Justice Crooks seems to think that the idea that the state may not interfere with what is "important or closely linked" to the religious mission of schools calls into question a provision in the school choice program requiring that students be permitted to "opt out" of religious activities (as opposed to subjects that are secular, even if taught in service of the school's religious mission). Perhaps it does. But there is little reason to believe that the outcome in Jackson turned on the opt-out provision. In addition, while Coulee Catholic certainly suggests the rather obvious notion that the state could not compel religious schools to permit students to opt out of religious activities, it is far from clear that such a requirement could not be a condition of state vouchers. That gets us into messy law regarding, among other things, unconstitutional conditions and, suffice it to say, the outcome is hazy.

Sixth, I think that the Court probably got the legal standard right. Even employees of religious organizations whose primary duties are not religious may play a sufficiently important role in their employer's religious mission that decisions regarding their hiring or firing are inextricably tied up with that mission such that the state could not examine these decisions without having to assess religious judgments.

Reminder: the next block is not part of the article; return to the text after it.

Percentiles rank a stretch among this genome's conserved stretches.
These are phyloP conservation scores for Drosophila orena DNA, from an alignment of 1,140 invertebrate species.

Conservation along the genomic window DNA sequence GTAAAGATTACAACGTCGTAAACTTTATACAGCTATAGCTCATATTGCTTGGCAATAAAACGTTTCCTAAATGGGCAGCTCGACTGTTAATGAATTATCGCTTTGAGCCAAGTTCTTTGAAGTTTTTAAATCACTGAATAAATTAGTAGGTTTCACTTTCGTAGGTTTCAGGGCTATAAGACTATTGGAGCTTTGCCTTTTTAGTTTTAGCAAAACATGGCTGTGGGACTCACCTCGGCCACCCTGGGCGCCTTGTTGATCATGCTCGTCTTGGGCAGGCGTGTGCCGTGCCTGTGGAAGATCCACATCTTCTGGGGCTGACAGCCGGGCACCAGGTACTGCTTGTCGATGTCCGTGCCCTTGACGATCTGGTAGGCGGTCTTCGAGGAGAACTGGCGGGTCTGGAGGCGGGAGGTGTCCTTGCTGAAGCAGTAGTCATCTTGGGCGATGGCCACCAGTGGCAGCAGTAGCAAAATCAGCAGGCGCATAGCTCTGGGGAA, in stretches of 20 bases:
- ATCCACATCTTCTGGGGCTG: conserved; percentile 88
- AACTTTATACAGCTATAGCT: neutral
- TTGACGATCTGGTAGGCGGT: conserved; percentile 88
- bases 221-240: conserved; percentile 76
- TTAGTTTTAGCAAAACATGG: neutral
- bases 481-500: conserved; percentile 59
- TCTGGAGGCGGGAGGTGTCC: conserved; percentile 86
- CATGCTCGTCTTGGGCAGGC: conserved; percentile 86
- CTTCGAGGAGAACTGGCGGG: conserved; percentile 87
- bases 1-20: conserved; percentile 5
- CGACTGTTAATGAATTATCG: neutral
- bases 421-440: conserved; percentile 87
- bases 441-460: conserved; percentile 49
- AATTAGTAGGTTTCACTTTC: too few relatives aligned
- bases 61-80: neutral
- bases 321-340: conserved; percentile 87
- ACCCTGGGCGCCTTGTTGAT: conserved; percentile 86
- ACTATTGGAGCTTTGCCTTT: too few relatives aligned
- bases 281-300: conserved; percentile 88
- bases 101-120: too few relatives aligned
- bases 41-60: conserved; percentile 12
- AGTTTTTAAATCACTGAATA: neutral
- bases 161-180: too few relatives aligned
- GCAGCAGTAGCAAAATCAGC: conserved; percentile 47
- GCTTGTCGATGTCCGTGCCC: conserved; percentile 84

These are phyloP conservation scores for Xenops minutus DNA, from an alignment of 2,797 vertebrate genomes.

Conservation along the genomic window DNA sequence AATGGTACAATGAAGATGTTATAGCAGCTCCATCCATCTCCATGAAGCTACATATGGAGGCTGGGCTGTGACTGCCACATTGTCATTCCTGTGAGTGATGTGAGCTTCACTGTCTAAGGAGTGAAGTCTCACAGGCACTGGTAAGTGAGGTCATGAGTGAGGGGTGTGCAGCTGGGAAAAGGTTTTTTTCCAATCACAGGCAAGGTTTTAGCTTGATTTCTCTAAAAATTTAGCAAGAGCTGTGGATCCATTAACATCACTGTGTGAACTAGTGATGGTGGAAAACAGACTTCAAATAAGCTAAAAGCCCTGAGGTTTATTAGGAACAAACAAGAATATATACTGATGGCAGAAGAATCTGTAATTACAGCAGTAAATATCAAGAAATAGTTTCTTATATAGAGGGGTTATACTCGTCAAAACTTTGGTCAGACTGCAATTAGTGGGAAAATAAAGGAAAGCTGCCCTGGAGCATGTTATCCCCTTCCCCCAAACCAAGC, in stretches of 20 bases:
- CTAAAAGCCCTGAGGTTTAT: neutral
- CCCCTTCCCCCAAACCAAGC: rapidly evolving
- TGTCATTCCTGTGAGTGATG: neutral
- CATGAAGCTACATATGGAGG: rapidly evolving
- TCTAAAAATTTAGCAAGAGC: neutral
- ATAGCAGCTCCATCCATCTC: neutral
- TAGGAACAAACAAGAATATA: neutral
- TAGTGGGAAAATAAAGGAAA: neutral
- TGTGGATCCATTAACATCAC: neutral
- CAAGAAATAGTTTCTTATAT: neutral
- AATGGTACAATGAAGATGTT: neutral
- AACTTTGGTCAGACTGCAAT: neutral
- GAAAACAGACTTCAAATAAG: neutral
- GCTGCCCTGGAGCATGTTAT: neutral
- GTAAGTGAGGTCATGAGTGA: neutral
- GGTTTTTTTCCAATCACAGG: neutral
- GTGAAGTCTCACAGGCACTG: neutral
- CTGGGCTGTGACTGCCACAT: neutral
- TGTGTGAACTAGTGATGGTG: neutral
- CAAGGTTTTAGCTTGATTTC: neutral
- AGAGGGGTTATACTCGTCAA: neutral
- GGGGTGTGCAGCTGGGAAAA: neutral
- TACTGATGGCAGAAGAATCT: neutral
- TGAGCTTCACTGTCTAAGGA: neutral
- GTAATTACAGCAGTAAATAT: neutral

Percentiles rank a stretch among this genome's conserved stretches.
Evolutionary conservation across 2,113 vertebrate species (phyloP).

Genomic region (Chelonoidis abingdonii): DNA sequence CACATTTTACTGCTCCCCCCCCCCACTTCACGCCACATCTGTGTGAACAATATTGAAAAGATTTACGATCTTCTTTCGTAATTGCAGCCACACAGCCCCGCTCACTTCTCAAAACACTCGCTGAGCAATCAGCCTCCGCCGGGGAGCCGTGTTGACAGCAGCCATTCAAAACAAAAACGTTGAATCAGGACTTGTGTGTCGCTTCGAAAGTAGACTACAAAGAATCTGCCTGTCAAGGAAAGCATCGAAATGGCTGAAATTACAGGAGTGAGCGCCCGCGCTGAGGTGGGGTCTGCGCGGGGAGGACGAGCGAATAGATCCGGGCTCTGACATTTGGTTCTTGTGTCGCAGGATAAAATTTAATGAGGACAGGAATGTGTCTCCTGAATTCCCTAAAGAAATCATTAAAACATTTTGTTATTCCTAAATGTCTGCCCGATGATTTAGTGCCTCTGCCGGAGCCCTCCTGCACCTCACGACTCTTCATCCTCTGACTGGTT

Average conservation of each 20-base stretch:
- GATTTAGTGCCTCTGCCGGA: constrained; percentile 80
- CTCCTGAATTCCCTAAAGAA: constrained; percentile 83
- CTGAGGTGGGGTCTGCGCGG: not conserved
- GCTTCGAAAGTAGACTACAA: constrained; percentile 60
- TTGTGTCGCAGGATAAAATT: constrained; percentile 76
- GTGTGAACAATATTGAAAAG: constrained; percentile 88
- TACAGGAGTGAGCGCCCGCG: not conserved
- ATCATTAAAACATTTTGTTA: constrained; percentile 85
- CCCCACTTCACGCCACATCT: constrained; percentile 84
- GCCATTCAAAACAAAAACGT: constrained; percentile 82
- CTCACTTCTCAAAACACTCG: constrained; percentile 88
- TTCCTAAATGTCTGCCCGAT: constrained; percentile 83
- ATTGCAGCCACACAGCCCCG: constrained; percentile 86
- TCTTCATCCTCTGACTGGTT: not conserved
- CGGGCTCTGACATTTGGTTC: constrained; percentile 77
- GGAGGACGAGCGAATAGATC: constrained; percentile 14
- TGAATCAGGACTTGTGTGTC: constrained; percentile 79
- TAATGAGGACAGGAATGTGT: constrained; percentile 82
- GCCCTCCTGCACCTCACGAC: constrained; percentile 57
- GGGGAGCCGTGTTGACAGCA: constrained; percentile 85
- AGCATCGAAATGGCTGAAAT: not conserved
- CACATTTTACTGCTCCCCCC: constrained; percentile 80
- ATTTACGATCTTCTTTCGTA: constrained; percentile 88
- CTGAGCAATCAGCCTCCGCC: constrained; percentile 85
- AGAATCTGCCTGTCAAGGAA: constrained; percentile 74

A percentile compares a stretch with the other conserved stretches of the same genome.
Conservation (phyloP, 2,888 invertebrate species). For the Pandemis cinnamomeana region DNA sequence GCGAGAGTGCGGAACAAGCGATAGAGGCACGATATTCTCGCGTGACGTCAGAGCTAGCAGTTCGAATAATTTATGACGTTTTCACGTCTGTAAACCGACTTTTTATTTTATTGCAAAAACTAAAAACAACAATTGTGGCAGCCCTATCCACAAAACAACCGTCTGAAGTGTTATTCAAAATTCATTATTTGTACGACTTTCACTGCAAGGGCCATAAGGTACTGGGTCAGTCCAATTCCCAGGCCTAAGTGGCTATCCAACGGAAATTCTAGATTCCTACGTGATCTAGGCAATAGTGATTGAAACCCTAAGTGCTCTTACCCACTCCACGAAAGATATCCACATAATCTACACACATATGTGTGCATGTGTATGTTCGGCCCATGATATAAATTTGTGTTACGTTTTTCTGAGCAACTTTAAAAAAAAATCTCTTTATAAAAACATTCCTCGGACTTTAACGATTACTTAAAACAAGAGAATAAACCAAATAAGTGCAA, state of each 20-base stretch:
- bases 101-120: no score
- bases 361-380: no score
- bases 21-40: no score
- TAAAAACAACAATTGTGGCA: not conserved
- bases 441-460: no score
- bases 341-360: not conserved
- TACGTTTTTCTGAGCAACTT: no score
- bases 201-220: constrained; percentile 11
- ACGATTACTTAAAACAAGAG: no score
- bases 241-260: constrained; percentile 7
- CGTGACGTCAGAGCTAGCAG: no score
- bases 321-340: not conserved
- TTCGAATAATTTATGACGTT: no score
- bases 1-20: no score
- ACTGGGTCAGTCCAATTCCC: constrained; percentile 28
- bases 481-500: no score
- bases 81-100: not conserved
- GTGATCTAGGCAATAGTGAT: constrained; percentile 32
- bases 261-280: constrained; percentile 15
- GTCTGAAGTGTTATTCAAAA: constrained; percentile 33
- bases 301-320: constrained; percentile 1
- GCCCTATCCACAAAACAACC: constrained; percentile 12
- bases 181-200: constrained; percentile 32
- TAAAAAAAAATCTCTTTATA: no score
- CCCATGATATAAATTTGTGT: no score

10 comments:

Anonymous said...

The strongest argument, of several compelling ones, that Justice Crooks makes as to why this opinion means the death knell for Catholic schools participating in the Milwaukee School Choice program (in its current form) is the requirement of that program that schools comply with nondiscrimination laws. I'm not sure that such a proviso is constitutionally required. But it's in the program now. How can Catholic schools take public money on the condition that they obey nondiscrimination laws, and then when challenged as to whether they are discriminating, say, oh, you can't look into that, we refuse to subject ourselves to the regulatory regime that enforces those laws, because it would entangle you in our internal ministerial faith-based decisions? Can they say, we'll obey nondiscrimination laws, and then say we don't have to because we are exempt?